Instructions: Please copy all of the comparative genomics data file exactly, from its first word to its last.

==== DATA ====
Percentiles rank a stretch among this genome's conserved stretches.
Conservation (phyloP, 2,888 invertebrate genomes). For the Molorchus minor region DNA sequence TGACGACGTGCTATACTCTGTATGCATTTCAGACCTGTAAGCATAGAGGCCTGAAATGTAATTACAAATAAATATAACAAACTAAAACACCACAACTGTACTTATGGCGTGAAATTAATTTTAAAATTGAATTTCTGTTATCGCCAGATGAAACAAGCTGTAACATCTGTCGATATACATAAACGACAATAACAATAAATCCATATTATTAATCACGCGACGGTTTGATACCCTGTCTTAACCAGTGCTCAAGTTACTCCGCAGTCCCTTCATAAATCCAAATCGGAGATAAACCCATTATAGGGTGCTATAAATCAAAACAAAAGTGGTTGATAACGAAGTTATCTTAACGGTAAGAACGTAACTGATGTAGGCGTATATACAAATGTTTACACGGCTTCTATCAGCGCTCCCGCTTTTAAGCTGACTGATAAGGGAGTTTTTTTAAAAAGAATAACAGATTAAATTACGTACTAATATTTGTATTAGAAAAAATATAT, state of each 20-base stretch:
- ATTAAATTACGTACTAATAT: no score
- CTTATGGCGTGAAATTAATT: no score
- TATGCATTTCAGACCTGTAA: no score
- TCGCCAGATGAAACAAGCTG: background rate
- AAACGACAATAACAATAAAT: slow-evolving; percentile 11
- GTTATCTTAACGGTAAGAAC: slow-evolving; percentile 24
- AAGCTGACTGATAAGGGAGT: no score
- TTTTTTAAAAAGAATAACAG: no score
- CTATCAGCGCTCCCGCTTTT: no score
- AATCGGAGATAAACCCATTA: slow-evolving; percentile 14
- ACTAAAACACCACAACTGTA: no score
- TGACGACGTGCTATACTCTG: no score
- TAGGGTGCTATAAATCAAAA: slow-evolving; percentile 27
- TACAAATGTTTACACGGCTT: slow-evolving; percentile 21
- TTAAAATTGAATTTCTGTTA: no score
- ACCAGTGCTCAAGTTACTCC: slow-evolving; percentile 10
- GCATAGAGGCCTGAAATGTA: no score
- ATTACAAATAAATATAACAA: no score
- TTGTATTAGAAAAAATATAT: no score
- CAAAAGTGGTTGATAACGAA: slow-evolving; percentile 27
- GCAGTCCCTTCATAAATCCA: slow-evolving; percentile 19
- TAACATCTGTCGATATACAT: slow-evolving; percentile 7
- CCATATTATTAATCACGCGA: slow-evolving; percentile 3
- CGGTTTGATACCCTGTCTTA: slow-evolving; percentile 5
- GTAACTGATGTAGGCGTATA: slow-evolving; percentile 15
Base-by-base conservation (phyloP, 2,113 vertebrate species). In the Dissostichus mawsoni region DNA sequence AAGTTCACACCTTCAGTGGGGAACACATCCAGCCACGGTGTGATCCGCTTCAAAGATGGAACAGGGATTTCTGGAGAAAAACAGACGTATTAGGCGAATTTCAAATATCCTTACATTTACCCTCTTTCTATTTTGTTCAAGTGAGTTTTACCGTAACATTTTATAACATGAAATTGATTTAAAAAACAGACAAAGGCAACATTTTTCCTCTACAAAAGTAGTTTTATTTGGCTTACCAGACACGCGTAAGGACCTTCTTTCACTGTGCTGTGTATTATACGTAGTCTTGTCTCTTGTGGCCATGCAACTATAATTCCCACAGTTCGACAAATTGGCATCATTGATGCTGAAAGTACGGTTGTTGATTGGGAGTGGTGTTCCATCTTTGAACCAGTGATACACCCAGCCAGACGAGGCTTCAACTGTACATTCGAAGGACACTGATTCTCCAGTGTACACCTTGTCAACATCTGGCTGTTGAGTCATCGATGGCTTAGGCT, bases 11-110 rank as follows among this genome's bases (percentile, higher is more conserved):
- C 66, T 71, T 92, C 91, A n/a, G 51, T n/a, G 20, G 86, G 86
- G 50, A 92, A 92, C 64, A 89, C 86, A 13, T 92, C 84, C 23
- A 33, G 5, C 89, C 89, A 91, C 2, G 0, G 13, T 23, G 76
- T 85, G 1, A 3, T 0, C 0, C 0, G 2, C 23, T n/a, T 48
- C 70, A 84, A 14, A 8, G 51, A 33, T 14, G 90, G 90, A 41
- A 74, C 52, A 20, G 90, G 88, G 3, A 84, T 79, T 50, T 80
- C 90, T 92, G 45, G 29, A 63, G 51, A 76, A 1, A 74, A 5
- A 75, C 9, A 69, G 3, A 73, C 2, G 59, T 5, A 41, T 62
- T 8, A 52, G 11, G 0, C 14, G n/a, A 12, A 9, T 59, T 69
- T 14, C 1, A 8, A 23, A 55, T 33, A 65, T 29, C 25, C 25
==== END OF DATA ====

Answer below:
Percentiles rank a stretch among this genome's conserved stretches.
Conservation (phyloP, 2,888 invertebrate genomes). For the Molorchus minor region DNA sequence TGACGACGTGCTATACTCTGTATGCATTTCAGACCTGTAAGCATAGAGGCCTGAAATGTAATTACAAATAAATATAACAAACTAAAACACCACAACTGTACTTATGGCGTGAAATTAATTTTAAAATTGAATTTCTGTTATCGCCAGATGAAACAAGCTGTAACATCTGTCGATATACATAAACGACAATAACAATAAATCCATATTATTAATCACGCGACGGTTTGATACCCTGTCTTAACCAGTGCTCAAGTTACTCCGCAGTCCCTTCATAAATCCAAATCGGAGATAAACCCATTATAGGGTGCTATAAATCAAAACAAAAGTGGTTGATAACGAAGTTATCTTAACGGTAAGAACGTAACTGATGTAGGCGTATATACAAATGTTTACACGGCTTCTATCAGCGCTCCCGCTTTTAAGCTGACTGATAAGGGAGTTTTTTTAAAAAGAATAACAGATTAAATTACGTACTAATATTTGTATTAGAAAAAATATAT, state of each 20-base stretch:
- ATTAAATTACGTACTAATAT: no score
- CTTATGGCGTGAAATTAATT: no score
- TATGCATTTCAGACCTGTAA: no score
- TCGCCAGATGAAACAAGCTG: background rate
- AAACGACAATAACAATAAAT: slow-evolving; percentile 11
- GTTATCTTAACGGTAAGAAC: slow-evolving; percentile 24
- AAGCTGACTGATAAGGGAGT: no score
- TTTTTTAAAAAGAATAACAG: no score
- CTATCAGCGCTCCCGCTTTT: no score
- AATCGGAGATAAACCCATTA: slow-evolving; percentile 14
- ACTAAAACACCACAACTGTA: no score
- TGACGACGTGCTATACTCTG: no score
- TAGGGTGCTATAAATCAAAA: slow-evolving; percentile 27
- TACAAATGTTTACACGGCTT: slow-evolving; percentile 21
- TTAAAATTGAATTTCTGTTA: no score
- ACCAGTGCTCAAGTTACTCC: slow-evolving; percentile 10
- GCATAGAGGCCTGAAATGTA: no score
- ATTACAAATAAATATAACAA: no score
- TTGTATTAGAAAAAATATAT: no score
- CAAAAGTGGTTGATAACGAA: slow-evolving; percentile 27
- GCAGTCCCTTCATAAATCCA: slow-evolving; percentile 19
- TAACATCTGTCGATATACAT: slow-evolving; percentile 7
- CCATATTATTAATCACGCGA: slow-evolving; percentile 3
- CGGTTTGATACCCTGTCTTA: slow-evolving; percentile 5
- GTAACTGATGTAGGCGTATA: slow-evolving; percentile 15
Base-by-base conservation (phyloP, 2,113 vertebrate species). In the Dissostichus mawsoni region DNA sequence AAGTTCACACCTTCAGTGGGGAACACATCCAGCCACGGTGTGATCCGCTTCAAAGATGGAACAGGGATTTCTGGAGAAAAACAGACGTATTAGGCGAATTTCAAATATCCTTACATTTACCCTCTTTCTATTTTGTTCAAGTGAGTTTTACCGTAACATTTTATAACATGAAATTGATTTAAAAAACAGACAAAGGCAACATTTTTCCTCTACAAAAGTAGTTTTATTTGGCTTACCAGACACGCGTAAGGACCTTCTTTCACTGTGCTGTGTATTATACGTAGTCTTGTCTCTTGTGGCCATGCAACTATAATTCCCACAGTTCGACAAATTGGCATCATTGATGCTGAAAGTACGGTTGTTGATTGGGAGTGGTGTTCCATCTTTGAACCAGTGATACACCCAGCCAGACGAGGCTTCAACTGTACATTCGAAGGACACTGATTCTCCAGTGTACACCTTGTCAACATCTGGCTGTTGAGTCATCGATGGCTTAGGCT, bases 11-110 rank as follows among this genome's bases (percentile, higher is more conserved):
- C 66, T 71, T 92, C 91, A n/a, G 51, T n/a, G 20, G 86, G 86
- G 50, A 92, A 92, C 64, A 89, C 86, A 13, T 92, C 84, C 23
- A 33, G 5, C 89, C 89, A 91, C 2, G 0, G 13, T 23, G 76
- T 85, G 1, A 3, T 0, C 0, C 0, G 2, C 23, T n/a, T 48
- C 70, A 84, A 14, A 8, G 51, A 33, T 14, G 90, G 90, A 41
- A 74, C 52, A 20, G 90, G 88, G 3, A 84, T 79, T 50, T 80
- C 90, T 92, G 45, G 29, A 63, G 51, A 76, A 1, A 74, A 5
- A 75, C 9, A 69, G 3, A 73, C 2, G 59, T 5, A 41, T 62
- T 8, A 52, G 11, G 0, C 14, G n/a, A 12, A 9, T 59, T 69
- T 14, C 1, A 8, A 23, A 55, T 33, A 65, T 29, C 25, C 25